Wiltshire (UK Parliament constituency)

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Former constituency
Unknown parliament UK.
1290 (1290)–1832 (1832)
Replaced byNorthern Wiltshire and Southern Wiltshire

Wiltshire was a constituency of the House of Commons of England from 1290 to 1707, of the House of Commons of Great Britain from 1707 to 1800 and of the House of Commons of the United Kingdom from 1801 to 1832. It was represented by two Members of Parliament (MPs), elected by the bloc vote system.



The constituency consisted of the whole historic county of Wiltshire. (Although Wiltshire contained a number of boroughs each of which elected two Members in their own right, the boroughs were not excluded from the county constituency, and owning property within a borough could confer a vote at the county election.)

Medieval and Tudor period[edit]

In medieval times, the custom in Wiltshire as elsewhere was for Members called knights of the shire to be elected at the county court by the suitors to the court, which meant the small number of nobles and other landowners who were tenants in chief of the Crown. Such county elections were held on the same day as the election of the members for the boroughs. Thus we find it recorded that in the first year of the reign of Henry V, "at a full County Court held at Wilton, Twenty-Six persons chose the Knights for the County, and the same individuals elected Two Citizens respectively for New Sarum, Old Sarum, Wilton, Devizes, Malmesbury, Marlborough and Calne."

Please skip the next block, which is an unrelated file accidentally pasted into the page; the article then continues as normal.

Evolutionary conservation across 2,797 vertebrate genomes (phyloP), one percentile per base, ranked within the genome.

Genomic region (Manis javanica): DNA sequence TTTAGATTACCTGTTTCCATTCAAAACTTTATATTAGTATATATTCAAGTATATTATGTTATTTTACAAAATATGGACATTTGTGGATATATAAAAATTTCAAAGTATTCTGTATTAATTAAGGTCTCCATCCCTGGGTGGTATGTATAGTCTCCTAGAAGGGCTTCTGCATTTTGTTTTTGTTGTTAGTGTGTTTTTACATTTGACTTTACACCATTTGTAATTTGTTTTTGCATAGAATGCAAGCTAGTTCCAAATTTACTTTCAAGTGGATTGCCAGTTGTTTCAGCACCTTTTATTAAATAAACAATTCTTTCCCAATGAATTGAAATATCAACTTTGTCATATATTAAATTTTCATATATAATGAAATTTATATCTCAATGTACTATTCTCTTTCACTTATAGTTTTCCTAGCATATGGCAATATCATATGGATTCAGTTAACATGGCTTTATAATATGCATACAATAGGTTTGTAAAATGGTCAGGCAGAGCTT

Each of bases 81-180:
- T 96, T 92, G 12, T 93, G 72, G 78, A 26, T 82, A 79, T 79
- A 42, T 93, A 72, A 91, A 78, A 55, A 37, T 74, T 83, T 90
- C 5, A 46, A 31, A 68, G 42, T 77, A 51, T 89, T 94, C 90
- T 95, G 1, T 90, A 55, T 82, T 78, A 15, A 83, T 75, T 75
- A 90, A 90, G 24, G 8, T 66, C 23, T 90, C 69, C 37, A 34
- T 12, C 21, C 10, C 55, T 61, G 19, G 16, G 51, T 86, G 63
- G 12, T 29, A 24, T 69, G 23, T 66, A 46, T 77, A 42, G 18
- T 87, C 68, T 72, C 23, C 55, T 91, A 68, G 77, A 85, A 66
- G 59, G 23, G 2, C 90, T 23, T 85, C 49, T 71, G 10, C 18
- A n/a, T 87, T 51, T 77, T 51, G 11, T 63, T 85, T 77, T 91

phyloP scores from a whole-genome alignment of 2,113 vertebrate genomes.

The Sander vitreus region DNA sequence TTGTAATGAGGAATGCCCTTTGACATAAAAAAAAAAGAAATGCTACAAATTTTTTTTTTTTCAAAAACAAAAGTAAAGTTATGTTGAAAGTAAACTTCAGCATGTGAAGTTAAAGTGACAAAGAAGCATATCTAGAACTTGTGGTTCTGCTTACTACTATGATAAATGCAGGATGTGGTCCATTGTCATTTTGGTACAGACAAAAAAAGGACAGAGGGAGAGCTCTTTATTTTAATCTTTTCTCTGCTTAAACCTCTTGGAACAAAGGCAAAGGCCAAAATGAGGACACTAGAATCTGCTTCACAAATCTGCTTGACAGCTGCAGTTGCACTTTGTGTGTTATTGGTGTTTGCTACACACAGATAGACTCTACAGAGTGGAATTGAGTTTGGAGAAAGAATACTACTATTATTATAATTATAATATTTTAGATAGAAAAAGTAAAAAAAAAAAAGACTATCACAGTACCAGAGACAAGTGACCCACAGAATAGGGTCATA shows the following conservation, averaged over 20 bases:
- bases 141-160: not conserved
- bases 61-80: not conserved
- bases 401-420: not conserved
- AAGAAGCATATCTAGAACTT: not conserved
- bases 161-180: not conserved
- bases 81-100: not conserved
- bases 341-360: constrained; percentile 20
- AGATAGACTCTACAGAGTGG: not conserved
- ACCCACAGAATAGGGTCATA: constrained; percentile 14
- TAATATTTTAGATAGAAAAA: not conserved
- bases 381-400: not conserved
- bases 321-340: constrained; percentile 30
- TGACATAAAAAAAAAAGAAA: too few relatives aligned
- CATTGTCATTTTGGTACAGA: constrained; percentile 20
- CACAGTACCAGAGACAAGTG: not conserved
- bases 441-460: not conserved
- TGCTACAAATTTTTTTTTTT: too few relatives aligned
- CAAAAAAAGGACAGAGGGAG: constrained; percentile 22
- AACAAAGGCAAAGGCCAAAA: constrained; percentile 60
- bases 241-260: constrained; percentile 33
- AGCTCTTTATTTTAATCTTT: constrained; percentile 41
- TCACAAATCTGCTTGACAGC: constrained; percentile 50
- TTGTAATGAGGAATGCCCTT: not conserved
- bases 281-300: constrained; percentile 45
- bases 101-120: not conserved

From 1430, the Forty Shilling Freeholder Act extended the right to vote to every man who possessed freehold property within the county valued for the purposes of land tax at £2 (equivalent to £1,475 in 2021) or more per year; it was not necessary for the freeholder to occupy his land, nor even in later years to be resident in the county.

Once the vote was no longer confined to the richest men in the county, voters quickly came to expect the candidates for whom they voted to meet their expenses in travelling to the poll and to entertain them when they got there. At the Wiltshire election of 1559, one of the candidates, George Penruddock, was Steward to William Herbert, 1st Earl of Pembroke: at the close of polling, Penruddock invited all the voters, as well as his opponents and the Sheriff, to a dinner at Wilton House, Lord Pembroke's seat.